Kiwifruit canker occurs not only on commercially grown kiwifruits but also on kiwifruit species selected from the wild and those grown in orchards (A. arguta, A. kolomikta, etc.) (McCann et al., 2013; Scortichini et al., 2012). Psa3 has infected most yellow-, red-, and green-fleshed kiwifruits that have been cultivated in Korea. More specifically, Psa3 infected not only the first reported kiwifruit cultivars Yellow-king and Hongyang but also other yellow- and red-fleshed kiwifruit cultivars such as Hort16A, Jecy-gold, Enza-gold, Enza-red, Haegeum, and Halla-gold as well as green-fleshed kiwifruit cultivars such as Hayward and Daeheung. In addition, Psa3 also infected the kiwiberry cultivar Skinny-green (Kim et al., 2016a, 2016b).

All plant parts can be affected by Psa3, which induces necrotic spots on leaves and canker as well as dieback symptoms on canes and trunks of yellow- and red-fleshed kiwifruit cultivars as opposed to leaf spots on green-fleshed kiwifruit cultivars (Kim et al., 2016a). Nevertheless, disease intensity differs between kiwifruit cultivars. In fact, Hayward is known to be more resistant to Psa3 infection than Hort16A (Vanneste et al., 2013). Further, Psa2 infection was shown to be relatively more prevalent on kiwifruit cultivars such as Hayward, Hort16A, and Hongyang than others, which is distinguishes Psa2 from Psa3.

Especially, sudden outbreaks of Psa3 epidemics were observed on the yellow-fleshed kiwifruit cultivar Jecygold in Gyeongnnam province in 2015 and 2016. Epidemiological and random amplification of polymorphic DNA analyses in Gyeongnam province strongly support the domestic flow route of Psa3 through imported pollens (Kim et al., 2016a). The first incidence of Psa3 on Hongyang in Sacheon, Gyeongnam province might be attributed to introduction of Psa3-contaminated pollens from China used for artificial pollination in 2014. Therefore, outbreaks of Psa3 in 2015 and 2016 might be due to rapid spread of bacterial canker by secondary infection of Psa3 from Hongyang orchards to neighboring Jecy-gold and Hayward orchards in Sacheon and Goseong, Gyeongnam province. Unusually, frequent rainfalls with strong winds in spring favored rapid spread of bacterial canker by secondary infection of Psa3 in Gyeongnam province in 2016.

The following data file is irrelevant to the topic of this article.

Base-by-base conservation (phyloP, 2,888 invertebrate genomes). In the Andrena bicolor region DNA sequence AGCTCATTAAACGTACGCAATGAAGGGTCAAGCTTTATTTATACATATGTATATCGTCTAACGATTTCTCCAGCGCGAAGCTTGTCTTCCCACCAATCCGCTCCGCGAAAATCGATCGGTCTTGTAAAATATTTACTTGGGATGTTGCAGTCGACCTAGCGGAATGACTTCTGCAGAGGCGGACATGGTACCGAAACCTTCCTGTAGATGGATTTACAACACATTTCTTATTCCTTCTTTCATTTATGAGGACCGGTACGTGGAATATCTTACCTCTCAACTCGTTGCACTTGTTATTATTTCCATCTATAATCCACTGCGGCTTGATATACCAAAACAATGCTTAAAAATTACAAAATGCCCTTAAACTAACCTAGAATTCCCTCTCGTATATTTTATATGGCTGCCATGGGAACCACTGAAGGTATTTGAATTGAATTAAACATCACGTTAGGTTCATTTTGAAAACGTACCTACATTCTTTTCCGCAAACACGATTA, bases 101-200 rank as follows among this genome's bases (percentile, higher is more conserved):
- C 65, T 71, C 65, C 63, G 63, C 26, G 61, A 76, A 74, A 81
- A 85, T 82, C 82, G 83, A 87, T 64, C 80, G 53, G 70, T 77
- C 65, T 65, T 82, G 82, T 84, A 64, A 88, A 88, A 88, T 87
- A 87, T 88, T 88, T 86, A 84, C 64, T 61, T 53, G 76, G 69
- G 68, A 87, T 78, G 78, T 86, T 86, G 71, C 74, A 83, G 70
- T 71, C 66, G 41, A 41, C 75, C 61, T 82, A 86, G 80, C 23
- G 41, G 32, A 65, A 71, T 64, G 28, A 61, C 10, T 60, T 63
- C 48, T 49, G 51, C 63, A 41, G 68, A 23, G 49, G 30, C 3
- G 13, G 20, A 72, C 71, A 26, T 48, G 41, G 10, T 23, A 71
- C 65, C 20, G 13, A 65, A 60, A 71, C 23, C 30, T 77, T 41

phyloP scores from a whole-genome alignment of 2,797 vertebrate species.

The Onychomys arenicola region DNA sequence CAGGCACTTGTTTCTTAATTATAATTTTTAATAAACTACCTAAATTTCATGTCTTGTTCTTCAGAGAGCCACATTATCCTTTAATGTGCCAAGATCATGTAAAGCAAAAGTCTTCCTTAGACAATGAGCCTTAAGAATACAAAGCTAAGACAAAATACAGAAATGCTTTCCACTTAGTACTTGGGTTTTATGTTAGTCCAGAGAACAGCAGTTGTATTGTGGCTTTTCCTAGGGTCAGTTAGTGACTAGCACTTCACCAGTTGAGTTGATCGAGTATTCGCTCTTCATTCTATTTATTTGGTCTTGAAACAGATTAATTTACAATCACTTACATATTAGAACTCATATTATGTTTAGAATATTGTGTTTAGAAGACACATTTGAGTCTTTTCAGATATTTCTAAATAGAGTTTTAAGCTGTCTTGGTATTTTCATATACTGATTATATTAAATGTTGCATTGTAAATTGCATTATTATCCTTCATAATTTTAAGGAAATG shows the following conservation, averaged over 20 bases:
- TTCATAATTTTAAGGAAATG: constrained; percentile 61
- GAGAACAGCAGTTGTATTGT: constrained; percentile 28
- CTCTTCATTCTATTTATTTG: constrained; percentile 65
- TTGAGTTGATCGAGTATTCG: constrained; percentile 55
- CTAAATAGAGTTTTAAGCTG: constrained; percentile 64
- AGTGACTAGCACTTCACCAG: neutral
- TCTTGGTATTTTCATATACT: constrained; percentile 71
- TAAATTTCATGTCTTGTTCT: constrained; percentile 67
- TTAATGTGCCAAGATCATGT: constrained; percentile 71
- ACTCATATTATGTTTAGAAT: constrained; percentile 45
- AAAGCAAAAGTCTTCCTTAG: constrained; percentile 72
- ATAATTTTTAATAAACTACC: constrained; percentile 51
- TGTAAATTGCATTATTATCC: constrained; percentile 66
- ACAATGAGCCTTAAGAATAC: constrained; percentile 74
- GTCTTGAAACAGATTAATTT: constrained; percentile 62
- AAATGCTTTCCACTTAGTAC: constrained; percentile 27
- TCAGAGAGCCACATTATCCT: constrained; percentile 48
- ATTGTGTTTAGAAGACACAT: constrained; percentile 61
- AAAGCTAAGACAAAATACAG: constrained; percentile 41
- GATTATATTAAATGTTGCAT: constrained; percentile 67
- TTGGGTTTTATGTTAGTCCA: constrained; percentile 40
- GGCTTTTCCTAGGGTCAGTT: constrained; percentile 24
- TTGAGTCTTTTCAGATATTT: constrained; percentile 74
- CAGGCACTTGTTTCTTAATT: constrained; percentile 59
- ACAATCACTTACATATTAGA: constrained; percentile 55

As Psa3 was specified as a quarantine pathogen in 2014, import of infected kiwifruit seedlings or contaminated pollens with Psa3 has been prohibited in order to prevent additional introduction of Psa3 into Korea. In addition, developing technologies for healthy pollen production is essential to block the spread of canker, since it is now possible that pollen collected domestically might be infected with Psa3.

Concluding Remarks

Bacterial canker of kiwifruit caused by Psa2 has been prevalent since 1988 in Korea. Although some efforts have been made to control epidemics, sufficient research has not been conducted since Psa3 outbreaks in 2011 in Korea. Global outbreaks of Psa3 in 2010 forced researchers to study Psa3 in order to understand the kiwifurit-Psa pathosystem. Several aspects related to the detection, genomics, identification, and characterization of Psa pathovars have been examined in recent years. Deeper understanding of the pathogen and environmental conditions associated with Psa epidemics is still needed for the development of an effective strategy to reduce risk of Psa outbreaks worldwide.